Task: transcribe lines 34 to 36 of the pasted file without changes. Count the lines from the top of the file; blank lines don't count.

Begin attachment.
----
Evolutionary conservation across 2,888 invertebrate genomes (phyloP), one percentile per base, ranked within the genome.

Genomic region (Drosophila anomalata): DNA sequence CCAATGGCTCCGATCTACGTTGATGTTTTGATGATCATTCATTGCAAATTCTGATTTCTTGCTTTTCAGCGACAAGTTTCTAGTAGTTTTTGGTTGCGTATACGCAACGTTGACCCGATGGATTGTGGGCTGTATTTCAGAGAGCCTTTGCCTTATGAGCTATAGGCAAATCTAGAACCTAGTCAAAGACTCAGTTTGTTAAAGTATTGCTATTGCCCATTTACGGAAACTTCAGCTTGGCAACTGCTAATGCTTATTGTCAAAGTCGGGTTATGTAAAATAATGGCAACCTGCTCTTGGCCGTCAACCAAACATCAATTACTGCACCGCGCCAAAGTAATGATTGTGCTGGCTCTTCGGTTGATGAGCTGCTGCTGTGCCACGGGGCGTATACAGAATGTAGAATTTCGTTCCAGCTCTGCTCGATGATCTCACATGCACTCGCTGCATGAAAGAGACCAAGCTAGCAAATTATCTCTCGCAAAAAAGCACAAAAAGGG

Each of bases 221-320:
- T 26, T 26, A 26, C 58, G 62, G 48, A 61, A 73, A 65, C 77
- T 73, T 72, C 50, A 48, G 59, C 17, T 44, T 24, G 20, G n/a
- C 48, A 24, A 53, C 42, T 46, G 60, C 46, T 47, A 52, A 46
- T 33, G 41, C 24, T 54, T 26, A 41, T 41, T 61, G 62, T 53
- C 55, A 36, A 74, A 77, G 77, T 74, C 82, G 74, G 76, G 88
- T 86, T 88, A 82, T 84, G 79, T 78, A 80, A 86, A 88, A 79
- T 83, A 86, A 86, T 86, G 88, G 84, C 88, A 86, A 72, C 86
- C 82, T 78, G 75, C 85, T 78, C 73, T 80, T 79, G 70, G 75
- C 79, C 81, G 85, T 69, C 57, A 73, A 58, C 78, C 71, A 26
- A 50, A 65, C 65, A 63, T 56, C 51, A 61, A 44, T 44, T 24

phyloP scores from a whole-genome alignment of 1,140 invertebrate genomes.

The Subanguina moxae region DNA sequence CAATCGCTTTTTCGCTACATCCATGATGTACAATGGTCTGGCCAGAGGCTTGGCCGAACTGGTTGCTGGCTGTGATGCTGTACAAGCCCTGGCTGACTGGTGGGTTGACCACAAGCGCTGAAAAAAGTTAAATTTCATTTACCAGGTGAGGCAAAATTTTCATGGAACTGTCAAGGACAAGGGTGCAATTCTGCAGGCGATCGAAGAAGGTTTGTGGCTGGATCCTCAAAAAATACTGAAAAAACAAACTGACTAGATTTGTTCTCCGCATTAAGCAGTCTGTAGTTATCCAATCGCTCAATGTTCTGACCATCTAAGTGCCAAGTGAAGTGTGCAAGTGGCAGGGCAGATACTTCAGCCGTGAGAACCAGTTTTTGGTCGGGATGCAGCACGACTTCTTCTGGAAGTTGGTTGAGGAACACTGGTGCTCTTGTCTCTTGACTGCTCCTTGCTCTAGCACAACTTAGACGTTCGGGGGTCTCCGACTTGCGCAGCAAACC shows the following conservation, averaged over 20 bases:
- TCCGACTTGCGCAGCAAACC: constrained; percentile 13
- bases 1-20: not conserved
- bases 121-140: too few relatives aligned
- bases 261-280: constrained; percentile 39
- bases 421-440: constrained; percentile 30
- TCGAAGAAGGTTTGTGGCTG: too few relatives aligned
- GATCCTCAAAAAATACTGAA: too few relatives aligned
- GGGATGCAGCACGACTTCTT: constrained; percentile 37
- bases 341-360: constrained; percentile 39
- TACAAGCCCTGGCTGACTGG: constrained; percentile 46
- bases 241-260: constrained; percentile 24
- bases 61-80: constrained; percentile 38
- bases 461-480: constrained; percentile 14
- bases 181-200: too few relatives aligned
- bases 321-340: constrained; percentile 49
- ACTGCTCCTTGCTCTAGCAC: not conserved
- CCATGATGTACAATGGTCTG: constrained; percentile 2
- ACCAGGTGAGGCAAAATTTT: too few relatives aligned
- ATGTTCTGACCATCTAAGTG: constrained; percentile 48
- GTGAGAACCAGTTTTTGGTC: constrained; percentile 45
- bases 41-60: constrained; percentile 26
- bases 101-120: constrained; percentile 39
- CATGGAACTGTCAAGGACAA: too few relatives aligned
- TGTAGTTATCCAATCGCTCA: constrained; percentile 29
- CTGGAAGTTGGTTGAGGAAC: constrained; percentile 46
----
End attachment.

- ATGTTCTGACCATCTAAGTG: constrained; percentile 48
- GTGAGAACCAGTTTTTGGTC: constrained; percentile 45
- bases 41-60: constrained; percentile 26